Montana Editorial Roundup
Billings Gazette, Aug. 4, on land management plan for Lewistown district:
Two percent protected for wildlife and water, 98% open to development isn’t balance.
Yet that is what the federal government is proposing in the latest version of its plan for managing 650,000 acres of public land in the Lewistown Bureau of Land Management district.
The draft environmental impact statement now out for public comment is lopsided in favoring mining and drilling over any protection for wildlands, native wildlife, or natural water sources. The current “preferred alternative” from BLM is vastly different than the plan that started in 2013 and was nearly completed in 2016. That proposal incorporated ideas from public meetings and public comments that strongly supported balance between conservation and development.
When that made-in-Montana plan was presented to BLM leadership in Washington, the Lewistown Field Office was directed to get more information. Then the political landscape changed drastically. President Donald Trump took office and Ryan Zinke was appointed secretary of Interior. They pursued policies to rev up energy production nationwide.
The current BLM “preferred alternative” doesn’t include any Areas of Critical Environmental Concern or Wilderness Study Areas for protection from development. Federal law requires the BLM to identify Areas of Critical Environmental Concern. The earlier “preferred alternative” identified 100,000 acres of Wilderness Study Areas and 26,000 acres for Areas of Critical Environmental Concern. Apparently, BLM leadership is no longer concerned with protection of wildlands.
The radical transformation of the Lewistown district preferred alternative under the Trump administration coincides with strikingly similar changes nationwide. The BLM has released six draft plans covering more than 20 million acres of public lands in the past four months, Ken Rait of the Pew Charitable Trust pointed out in an article published July 23. Pew’s review of BLM plans in Alaska, Colorado, Idaho, Montana and Oregon “reveals that in each of the alternatives preferred by the agency, BLM significantly reduced protections that have been in place for decades and proposed minimal new safeguards for only a fraction of 1% of the areas. In addition, BLM proposes opening vast acres in these planning areas to energy and mineral development.”
The six draft management plans include two in Montana: Lewistown and Missoula.
“For Montana’s Lewistown and Missoula planning areas, BLM proposed no safeguards for lands with wilderness qualities and only one tiny 640-acre ACEC (Area of Critical Environmental Concern) designation, while 23,000 acres of such protection would be eliminated in the Lewistown planning area,” Rait wrote.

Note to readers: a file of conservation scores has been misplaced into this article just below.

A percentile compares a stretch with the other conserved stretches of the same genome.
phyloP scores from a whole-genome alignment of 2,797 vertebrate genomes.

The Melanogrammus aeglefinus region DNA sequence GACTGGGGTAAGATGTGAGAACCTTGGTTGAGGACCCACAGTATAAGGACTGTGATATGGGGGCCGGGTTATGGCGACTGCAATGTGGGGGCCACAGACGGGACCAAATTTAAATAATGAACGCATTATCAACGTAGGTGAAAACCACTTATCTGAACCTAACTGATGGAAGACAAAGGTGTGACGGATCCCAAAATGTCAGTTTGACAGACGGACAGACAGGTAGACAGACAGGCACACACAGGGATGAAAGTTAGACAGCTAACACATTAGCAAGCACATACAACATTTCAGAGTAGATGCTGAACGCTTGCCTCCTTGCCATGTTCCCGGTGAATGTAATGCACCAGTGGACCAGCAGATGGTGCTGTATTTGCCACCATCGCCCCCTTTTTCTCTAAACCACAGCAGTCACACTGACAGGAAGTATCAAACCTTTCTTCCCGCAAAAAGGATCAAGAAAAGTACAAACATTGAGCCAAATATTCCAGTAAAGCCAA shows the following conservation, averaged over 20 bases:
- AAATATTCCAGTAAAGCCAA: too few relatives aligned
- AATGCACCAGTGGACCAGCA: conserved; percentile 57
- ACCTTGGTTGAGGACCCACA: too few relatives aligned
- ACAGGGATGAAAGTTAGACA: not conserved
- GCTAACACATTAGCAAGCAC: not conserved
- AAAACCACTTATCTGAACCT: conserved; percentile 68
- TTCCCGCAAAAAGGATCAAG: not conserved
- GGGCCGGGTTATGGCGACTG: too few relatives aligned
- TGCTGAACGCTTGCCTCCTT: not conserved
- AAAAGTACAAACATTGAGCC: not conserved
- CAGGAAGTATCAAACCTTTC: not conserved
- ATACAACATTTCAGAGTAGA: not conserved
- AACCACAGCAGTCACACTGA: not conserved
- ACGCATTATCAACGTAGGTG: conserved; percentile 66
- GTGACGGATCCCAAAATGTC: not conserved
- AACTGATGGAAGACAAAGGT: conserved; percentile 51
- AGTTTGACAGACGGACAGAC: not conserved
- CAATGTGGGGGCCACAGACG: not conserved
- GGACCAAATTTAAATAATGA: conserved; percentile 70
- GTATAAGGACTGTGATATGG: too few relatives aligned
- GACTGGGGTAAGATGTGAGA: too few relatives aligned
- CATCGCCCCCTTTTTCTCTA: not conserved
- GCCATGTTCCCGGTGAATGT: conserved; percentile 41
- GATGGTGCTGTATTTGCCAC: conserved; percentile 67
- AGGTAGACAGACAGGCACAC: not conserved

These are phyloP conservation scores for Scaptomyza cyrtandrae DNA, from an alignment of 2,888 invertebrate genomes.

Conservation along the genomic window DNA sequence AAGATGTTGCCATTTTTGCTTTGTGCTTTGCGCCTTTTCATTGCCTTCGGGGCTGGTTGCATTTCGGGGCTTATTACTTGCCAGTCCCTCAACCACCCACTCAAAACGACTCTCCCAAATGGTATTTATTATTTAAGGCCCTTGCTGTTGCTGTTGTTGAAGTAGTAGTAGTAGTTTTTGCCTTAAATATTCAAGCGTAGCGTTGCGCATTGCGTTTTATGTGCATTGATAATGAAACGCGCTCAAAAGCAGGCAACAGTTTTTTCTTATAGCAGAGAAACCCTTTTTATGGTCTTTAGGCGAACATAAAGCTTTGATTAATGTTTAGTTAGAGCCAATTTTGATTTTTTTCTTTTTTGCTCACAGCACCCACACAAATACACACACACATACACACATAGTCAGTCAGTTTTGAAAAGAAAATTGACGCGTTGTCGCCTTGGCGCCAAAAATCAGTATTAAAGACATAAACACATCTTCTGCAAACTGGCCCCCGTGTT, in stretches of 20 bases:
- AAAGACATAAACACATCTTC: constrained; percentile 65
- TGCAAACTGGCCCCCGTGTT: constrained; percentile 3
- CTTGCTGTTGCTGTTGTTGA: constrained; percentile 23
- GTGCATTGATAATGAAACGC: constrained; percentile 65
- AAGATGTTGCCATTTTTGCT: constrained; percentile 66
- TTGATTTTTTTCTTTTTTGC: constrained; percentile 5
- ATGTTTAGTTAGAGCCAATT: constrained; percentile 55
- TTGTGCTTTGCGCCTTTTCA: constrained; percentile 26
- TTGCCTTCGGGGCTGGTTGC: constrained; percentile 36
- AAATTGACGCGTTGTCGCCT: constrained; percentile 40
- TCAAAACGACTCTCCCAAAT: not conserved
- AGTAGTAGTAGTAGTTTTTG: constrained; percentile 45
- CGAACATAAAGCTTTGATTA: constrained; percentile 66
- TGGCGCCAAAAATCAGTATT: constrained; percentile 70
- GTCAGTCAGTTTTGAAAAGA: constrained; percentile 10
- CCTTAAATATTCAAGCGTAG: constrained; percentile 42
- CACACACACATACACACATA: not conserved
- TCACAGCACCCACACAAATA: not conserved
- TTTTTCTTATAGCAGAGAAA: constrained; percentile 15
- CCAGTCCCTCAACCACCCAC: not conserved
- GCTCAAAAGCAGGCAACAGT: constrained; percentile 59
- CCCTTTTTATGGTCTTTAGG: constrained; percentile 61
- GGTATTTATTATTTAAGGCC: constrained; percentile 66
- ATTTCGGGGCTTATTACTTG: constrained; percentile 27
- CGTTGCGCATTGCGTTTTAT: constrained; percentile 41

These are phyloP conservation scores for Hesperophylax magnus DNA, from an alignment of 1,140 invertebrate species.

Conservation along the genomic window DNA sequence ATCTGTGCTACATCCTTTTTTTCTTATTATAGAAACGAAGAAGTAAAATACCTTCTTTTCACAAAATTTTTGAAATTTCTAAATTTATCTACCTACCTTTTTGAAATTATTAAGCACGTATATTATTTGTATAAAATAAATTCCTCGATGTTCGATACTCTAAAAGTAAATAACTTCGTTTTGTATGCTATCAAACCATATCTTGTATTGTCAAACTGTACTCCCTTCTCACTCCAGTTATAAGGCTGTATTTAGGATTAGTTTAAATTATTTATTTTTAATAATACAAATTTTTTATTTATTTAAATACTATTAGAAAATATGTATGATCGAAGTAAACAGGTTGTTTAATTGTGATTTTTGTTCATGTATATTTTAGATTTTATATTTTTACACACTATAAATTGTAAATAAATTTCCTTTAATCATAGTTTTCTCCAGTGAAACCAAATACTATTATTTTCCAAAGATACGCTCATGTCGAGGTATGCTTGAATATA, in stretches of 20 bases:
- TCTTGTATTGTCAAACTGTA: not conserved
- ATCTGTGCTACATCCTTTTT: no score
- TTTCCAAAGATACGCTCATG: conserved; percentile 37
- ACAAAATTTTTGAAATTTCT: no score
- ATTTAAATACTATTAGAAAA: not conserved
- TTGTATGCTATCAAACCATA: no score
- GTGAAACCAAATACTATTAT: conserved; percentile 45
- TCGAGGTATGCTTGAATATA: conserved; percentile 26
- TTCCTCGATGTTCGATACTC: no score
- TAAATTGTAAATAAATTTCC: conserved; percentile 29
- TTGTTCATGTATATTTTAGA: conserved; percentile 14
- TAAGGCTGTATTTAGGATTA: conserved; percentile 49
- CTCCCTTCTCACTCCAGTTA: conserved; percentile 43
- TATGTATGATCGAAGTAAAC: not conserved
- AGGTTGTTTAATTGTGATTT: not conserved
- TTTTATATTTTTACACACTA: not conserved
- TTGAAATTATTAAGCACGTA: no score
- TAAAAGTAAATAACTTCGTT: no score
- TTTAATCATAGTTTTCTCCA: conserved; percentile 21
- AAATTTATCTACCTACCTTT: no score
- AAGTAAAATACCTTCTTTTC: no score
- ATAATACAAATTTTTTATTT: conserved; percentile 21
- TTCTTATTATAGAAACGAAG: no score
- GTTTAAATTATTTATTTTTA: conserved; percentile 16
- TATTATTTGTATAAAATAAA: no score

Across the six planning areas, BLM proposes to eliminate 94% of ACEC that were established in prior BLM plans and to protect just 2% of the lands that the agency determined to have ACEC-qualifying values, for culture, scenery, geology, paleontology, fish and wildlife.
The Gazette has received several letters to the editor this summer arguing for protection of the superb elk and deer hunting habitat in the Lewistown BLM district. As reported previously by Gazette outdoor editor Brett French, hunting and fishing bring an estimated 160,000 sportsmen and women to the area annually and contribute about $4 million to the economy, according to a study by Headwaters Economics.
The BLM Draft Resource Management Plan isn’t set in stone — yet. The public comment period is open until Aug. 15. Everyone who cares about public lands should speak up now. All who believe that both development and wildland conservation are essential must tell the BLM. This remote, ruggedly beautiful region stretching from the Canada border south to the Missouri Breaks between Havre and Glasgow shouldn’t become a sacrifice to one political ideology that prioritizes oil and gas drilling above all other uses.
When adopted, the new Resource Management Plans will be applied for the next 20 years. Let’s make sure that federal decision makers listen to Montanans before they finalize a decision that Montanans will have to live with for a generation.
Daily Inter Lake, Aug. 4, on access to Flathead Lake:
Local infrastructure is bearing the weight of northwest Montana’s booming tourism industry and a rapidly growing population.
In recent years, simply finding a parking space at Logan Pass has become an intense race up Glacier’s alpine highway. Get there later than 8 a.m., and you’ll likely be left circling the lot like a vulture over fresh meat.